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Doctors' digital duty

Wayne Owens and Frank Richards say a dated medical-technology system is in a state of emergency.

    When disaster strikes, the country pulls together, making an effort to learn from the tragedy and minimize the impact of future disasters.

    Yet there are between 44,000 and 98,000 deaths per year in the United States due to medical errors, many of which are the result of health care system problems. This is the equivalent of one or two 737s crashing every day or the number of deaths caused by Hurricane Katrina times more than 40.

    What can help prevent this quiet tragedy? In a November letter to the San Jose Mercury News, a reader said his father "died in spite of having excellent doctors and dedicated nurses. He died because medical care has become incredibly complex and because, as a nation, we have not devoted enough attention to implementing electronic medical record systems."

    Little more than 10 percent of the nation's physicians (in 2005) had adopted electronic medical technology.

    The letter's author is CEO of the Permanente Medical Group--one of the largest networks of hospitals in the country.

    Unfortunately, statistics don't paint a more optimistic picture. A 2005 study conducted by the Medical Group Management Association, found that little more than 10 percent of the nation's physicians had adopted electronic medical technology. In larger hospitals, only about 35 percent of doctors have adopted the technology.

    It's not surprising, then, that Hurricane Katrina destroyed an estimated 1 million paper health care records.

    In the face of this national embarrassment, the Bush administration called for electronic records for most Americans by 2014 and a national health information network that links the nation's hospitals and doctors.

    Yet movement forward has not been nearly as fast as it could be because of, among other reasons, lack of technological standards, implementation costs and legal hurdles.

    This is why meaningful Congressional legislation that begins to deal with these issues should be passed this year. These issues should not be set aside, leaving a new Congress to start over on them. The House of Representatives took an important step when it passed legislation this summer that would help health care providers apply for grants to help implement new technologies, remove legal barriers to implementation and foster the creation of regional health information networks.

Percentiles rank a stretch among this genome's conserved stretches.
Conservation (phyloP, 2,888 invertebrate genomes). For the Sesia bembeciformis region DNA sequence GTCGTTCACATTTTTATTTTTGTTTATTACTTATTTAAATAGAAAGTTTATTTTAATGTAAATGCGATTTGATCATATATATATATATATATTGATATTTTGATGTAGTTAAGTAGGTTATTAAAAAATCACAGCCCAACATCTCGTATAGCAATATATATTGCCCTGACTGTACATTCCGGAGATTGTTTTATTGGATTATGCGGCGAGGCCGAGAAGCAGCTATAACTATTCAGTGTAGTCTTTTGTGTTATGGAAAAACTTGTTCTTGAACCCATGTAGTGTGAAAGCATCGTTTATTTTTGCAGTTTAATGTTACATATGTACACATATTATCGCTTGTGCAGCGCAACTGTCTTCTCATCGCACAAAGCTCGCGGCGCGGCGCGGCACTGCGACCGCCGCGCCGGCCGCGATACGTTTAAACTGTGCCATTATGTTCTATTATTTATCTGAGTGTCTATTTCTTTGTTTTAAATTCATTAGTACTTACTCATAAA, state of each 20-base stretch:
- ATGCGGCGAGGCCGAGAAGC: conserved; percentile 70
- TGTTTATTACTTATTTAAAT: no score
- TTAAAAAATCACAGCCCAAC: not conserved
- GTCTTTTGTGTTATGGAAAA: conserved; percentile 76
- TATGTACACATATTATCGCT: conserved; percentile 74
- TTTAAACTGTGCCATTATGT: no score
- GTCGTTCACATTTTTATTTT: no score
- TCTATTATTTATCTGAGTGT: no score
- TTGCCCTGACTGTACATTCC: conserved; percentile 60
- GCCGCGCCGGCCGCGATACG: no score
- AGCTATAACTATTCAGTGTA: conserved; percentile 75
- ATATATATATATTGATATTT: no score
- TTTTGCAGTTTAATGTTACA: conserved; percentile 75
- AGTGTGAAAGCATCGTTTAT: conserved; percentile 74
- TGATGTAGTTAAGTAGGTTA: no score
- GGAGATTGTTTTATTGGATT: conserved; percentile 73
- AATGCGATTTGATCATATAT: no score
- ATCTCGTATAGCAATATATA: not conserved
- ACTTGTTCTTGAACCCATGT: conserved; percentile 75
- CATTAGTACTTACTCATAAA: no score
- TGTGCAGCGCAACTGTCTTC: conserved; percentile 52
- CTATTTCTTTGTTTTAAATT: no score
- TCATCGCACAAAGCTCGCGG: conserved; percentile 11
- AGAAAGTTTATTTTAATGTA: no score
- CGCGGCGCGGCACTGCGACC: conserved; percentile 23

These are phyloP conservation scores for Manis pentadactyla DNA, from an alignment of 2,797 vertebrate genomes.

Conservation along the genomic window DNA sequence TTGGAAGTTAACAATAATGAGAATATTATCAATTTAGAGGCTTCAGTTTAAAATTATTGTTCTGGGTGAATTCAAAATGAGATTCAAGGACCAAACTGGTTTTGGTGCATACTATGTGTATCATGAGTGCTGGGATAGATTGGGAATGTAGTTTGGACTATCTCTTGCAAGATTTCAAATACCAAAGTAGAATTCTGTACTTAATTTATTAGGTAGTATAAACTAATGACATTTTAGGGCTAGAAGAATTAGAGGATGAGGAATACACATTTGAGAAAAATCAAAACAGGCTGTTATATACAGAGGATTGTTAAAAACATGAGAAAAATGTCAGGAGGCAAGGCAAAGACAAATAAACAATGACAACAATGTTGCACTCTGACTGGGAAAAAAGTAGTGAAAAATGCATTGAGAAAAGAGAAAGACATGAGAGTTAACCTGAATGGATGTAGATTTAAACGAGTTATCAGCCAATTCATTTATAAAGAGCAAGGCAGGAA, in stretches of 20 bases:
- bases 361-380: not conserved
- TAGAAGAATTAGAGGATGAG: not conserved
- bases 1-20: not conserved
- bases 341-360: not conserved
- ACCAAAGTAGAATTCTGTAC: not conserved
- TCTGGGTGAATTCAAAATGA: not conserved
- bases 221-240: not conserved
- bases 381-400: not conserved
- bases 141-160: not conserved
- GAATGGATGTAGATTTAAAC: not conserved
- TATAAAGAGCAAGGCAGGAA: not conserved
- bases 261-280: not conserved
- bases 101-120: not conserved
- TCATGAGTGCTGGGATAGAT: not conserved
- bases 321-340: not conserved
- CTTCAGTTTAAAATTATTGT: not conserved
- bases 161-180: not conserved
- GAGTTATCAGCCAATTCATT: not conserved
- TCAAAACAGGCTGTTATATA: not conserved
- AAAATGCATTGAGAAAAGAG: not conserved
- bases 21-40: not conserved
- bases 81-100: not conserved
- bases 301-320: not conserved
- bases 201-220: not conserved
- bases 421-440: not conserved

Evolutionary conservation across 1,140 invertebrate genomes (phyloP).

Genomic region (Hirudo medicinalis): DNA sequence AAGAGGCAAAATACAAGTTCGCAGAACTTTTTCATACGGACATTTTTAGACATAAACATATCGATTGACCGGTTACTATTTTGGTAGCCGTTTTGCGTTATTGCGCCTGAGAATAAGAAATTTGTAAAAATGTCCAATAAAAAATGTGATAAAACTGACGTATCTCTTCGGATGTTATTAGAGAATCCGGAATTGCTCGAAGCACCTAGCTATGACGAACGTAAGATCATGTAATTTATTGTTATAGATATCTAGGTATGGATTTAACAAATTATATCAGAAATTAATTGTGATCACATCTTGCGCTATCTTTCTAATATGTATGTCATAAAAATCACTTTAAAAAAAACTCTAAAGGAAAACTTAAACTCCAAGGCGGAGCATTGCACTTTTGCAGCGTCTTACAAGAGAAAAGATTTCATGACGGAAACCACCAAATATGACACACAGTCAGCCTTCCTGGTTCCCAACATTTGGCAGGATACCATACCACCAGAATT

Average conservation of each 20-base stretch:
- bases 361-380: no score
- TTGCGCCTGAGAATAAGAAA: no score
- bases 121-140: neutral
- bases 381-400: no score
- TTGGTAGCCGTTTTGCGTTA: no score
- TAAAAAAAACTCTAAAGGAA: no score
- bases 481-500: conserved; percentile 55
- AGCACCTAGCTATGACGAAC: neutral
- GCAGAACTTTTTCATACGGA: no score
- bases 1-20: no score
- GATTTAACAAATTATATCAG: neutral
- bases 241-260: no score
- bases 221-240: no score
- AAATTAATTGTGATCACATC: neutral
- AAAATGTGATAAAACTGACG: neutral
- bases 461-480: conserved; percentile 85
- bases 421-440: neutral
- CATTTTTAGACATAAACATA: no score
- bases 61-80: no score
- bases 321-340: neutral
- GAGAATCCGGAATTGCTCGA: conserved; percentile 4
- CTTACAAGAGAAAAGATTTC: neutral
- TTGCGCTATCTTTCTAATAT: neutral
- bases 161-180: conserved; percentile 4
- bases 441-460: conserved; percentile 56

The Senate unanimously passed a more robust bill last November that included additional funds and also ensured uniform standards for keeping electronic health care records to guarantee compatibility across different networks.

    With relatively few days left in this congressional session, we are hopeful that House and Senate leaders can resolve the differences between their respective bills and give President Bush high-quality legislation to sign. We are also encouraged by the president's August signing of an executive order that will require that all providers of federally financed health care to adopt quality-measuring tools and uniform standards for their information technology.

    Still, Silicon Valley is not sitting back, waiting for government to act. Technology's best are teaming with health care providers from across the country.

    Our two companies are developing an electronic health record-sharing system to eventually link the records and lab results of 3.5 million patients in Pennsylvania and make their information accessible in regional hospitals and health systems.

    As other localities across the nation create similar systems, they will be able to link together to fulfill the ultimate goal of creating a national network for health care information. Research firm Gartner thinks the money that will go into this effort will pay off in innumerable saved lives. They predict that "it could enable clinicians to reduce the level of preventable deaths by 50 percent by 2013."

    Still, the United States is playing catch-up. The United Kingdom, for example, is so convinced of the benefits of electronic records and a health care network that it's spending $17 billion to wire every hospital, clinic and doctor's office in the country. The country's National Health Service is rapidly improving health care delivery for its citizens while looking to reap economic and productivity benefits for its national health program.

    Nearly three out of four Americans believe strongly that electronic medical records can make the difference between life and death in emergencies. It's time to recognize that our dated medical system is in a state of emergency and act with urgency to make it state-of-the-art.